These collaborations are based upon learning and evidence to improve services and inform wider system changes. The evidence from these projects will be used to pursue better outcomes for people with vision impairment and will be available through the Visionary network.

Sight Advice South Lakes Logo

Sight Advice South Lakes:  Audio Only Computer Games

Audio only computer game research with Lancaster University – Co- production with 5 sight loss organisations.

Lancaster University “Department of Imagination”, approached Sight Advice South Lakes with the proposition of designing the world’s first audio only computer game, using noises rather than speech.

Sight Advice South Lakes thought this excellent research needed collaboration and went in search nationally of visually impaired people who had computer gaming experience.

A research team of visually impaired gamers were recruited. The organisations participating in this co production were, Sight Advice South Lakes, Galloway’s, Sutton Vision, My Sight Notts, Blind Veterans Sheffield.

A workshop in Manchester occurred testing the prototype game. Everyone produced an outline of a new game. Leaving Lancaster University with a huge amount of data to work with.
The game is to be published on the major platform “Steam”.  Dr Joseph Lindley, Lancaster University said.

“The people that SASL helped recruit were exceptionally good natured, friendly, accommodating of our lack of knowledge about the realities of living with sight loss, and they were fully engaged with the topic.

The combination of these factors together was incredibly energising, for our team but also for the potential of the research and has motivated us to pursue this research topic much further. Having the whole group identify with the idea we are exploring, and putting their hearts and souls into helping us understand the problem better, and create new possible directions, was a fantastic demonstration of how bringing diverse voices to any design problem can be transformational.”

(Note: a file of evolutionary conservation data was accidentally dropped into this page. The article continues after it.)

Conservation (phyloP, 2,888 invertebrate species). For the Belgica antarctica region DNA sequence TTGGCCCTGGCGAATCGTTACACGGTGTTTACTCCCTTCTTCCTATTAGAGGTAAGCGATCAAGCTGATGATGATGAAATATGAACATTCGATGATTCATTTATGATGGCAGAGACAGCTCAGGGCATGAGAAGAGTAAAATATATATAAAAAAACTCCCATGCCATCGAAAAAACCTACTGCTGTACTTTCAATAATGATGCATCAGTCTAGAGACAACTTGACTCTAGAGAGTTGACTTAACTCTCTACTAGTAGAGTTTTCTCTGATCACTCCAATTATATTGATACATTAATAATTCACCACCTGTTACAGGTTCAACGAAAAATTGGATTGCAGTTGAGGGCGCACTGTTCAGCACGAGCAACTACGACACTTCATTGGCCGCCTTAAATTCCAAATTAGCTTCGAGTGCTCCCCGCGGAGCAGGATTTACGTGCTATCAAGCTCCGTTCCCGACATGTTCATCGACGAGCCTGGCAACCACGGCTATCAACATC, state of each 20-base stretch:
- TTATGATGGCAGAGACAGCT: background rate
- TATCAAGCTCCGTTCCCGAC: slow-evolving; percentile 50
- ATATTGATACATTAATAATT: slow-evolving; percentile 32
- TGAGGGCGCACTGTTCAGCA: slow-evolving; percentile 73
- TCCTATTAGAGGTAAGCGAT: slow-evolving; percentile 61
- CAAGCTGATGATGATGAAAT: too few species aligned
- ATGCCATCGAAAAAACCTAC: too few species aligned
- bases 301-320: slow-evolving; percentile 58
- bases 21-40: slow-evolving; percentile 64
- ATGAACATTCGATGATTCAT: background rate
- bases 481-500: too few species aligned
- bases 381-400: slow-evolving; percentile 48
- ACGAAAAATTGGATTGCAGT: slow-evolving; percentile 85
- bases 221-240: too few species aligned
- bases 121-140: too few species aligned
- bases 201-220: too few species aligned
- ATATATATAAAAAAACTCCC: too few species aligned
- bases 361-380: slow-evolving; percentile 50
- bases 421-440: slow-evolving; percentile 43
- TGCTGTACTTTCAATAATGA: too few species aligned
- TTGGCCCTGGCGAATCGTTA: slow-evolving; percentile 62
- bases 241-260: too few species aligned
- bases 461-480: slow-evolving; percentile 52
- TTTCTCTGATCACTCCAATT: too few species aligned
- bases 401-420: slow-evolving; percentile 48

West Cumbria Society for the Blind Logo

West Cumbria Society for the Blind:  30 years of volunteer led services

The West Cumbria Society for the blind was established in 1990 with the aim of improving the lives of visually impaired people throughout West Cumbria. During this time it has supported thousands of clients. It has been led by its Chairman Marie Scott who has worked voluntarily full-time for thirty years. In the mid 90’s Marie secured lottery funding which enabled the society to purchase and renovate its current premises in the centre of Whitehaven where it has been a valuable resource for users in the area. The drop-in centre stocks a range of specialist equipment and independent living aids. Visually impaired people have been supported through home support and telephone befriending services.

Over the years many support groups have been formed & social activities arranged by the centre. The centre continues to provide advice and guidance to visually impaired clients and to their families and carers. When social services stopped providing equipment & support over twenty years ago, West Cumbria Society for the Blind stepped-up to fill the need. Transport for the visually impaired was no longer provided. Marie established the resource centre, equipment, and long term support & home visiting for the house-bound and also raised funding to support the visually impaired in the local region.